Management of diabetes can create challenges during palliative care. Although clinical decisions must be individualized, the following are useful recommendations about diabetes care in palliative care patients.
- Tight glycemic control only benefits patients (e.g., prevents diabetic retinopathy and nephropathy) with prognoses of years. Treatment goals for patients near the end-of-life are to avoid symptomatic hypo- and hyperglycemia and minimize the burdens of diabetes treatment.
- Both diabetic treatments and uncontrolled diabetes can be burdensome and symptomatic.
- Hypoglycemia from insulin or oral hypoglycemics causes diaphoresis, anxiety/panic, tremors, weakness, palpitations, seizure, coma. Anticipated caloric intake helps prevent hypoglycemia.
- Hyperglycemia, sustained for several days, can cause an osmotic diuresis leading to dehydration, thirst, and polyuria. Sustained, severe hyperglycemia is associated with thirst, dry mouth, lethargy, and coma.
- Diabetic ketoacidosis (DKA) from lack of insulin can develop rapidly (less than a day), and causes hyperventilation, nausea, vomiting, abdominal pain and coma.
- Treatment burdens include painful fingersticks and gastrointestinal side effects of oral hypoglycemics.
Patients with an estimated survival of a few months
• Advice about reducing tight glycemic control and the increased risk of hypoglycemia when oral intake is irregular. There is no clear consensus about blood sugar targets; expert recommendations have suggested targeting fasting glucose up to 180 mg/dL; but some raise the target to ≤270 and even ≤360.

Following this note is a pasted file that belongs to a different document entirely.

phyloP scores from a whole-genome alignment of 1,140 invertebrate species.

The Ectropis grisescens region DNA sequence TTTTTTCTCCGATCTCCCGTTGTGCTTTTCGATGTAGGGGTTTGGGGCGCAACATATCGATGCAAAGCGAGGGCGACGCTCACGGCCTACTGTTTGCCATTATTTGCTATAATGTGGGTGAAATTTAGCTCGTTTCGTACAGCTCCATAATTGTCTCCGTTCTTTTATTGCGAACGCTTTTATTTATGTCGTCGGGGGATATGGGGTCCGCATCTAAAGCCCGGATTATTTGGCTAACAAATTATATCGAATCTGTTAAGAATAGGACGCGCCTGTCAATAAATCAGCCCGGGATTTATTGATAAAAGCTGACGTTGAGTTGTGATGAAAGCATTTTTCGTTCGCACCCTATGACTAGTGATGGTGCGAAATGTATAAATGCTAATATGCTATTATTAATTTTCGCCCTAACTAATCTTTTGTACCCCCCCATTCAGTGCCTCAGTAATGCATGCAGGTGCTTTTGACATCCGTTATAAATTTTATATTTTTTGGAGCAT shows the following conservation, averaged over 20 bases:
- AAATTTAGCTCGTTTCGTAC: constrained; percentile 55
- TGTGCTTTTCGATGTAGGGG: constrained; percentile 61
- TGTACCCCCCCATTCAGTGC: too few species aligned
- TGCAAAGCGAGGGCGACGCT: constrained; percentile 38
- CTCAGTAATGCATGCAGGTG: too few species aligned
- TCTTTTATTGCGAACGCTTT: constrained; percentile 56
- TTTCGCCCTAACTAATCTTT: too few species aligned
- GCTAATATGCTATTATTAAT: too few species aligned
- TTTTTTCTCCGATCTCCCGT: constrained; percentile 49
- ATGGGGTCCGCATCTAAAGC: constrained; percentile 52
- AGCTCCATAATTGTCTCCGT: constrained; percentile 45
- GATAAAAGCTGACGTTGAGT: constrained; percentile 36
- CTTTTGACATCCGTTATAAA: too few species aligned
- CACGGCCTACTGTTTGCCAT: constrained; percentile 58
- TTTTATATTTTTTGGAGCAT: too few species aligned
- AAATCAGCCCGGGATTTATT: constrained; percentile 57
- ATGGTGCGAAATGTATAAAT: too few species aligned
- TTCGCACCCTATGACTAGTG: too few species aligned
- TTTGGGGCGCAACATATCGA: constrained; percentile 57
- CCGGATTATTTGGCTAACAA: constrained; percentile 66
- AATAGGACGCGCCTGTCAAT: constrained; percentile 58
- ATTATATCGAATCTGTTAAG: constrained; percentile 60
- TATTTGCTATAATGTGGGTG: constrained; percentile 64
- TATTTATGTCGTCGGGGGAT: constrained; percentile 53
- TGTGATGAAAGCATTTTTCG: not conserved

• Type 1 diabetics should continue insulin to prevent DKA, as should type 2 diabetics prone to symptomatic hyperglycemia without insulin.
• Type 2 diabetics on insulin in addition to oral medications solely for optimal glycemic control should stop insulin use.
Patients with estimated survival of weeks.
- Type 1 diabetics or type 2 diabetics predispose to hyperosmolar nonketotic hyperglycemia (HHS) should continue insulin therapy to prevent DKA, assuming that is compatible with their care goals. Insulin doses should be personalized to keep fasting blood sugars >180 mg/dL to minimize the risk of hypoglycemia. Some amount of basal/long-acting insulin is needed, and for patients with irregular oral intake, short-acting insulin should only be used when eating.
- Most type 2 diabetics can stop hypoglycemic agents entirely in the final weeks of life, unless they are prone to HHS; blood sugars can be checked and hyperglycemia treated if symptoms such as thirst, polyuria develop.
Patients in the final days of life.
Most patients have decreasing levels and periods of consciousness, and minimal oral intake. All insulin, hypoglycemics, and monitoring can be stopped in type 2 diabetics. DKA can still develop rapidly (<1 day) for type 1 diabetics, and it can be reasonable to continue insulin therapy with tolerant (e.g. <360mg/dL) blood sugar targets.
See reference for more information.
Adapted from Jeffreys E, Rosielle DA. Diabetes management at the end-of-life. Palliative Care Network of Wisconsin. Fast facts and concepts #258. Internet. Accessed on May 6, 2019.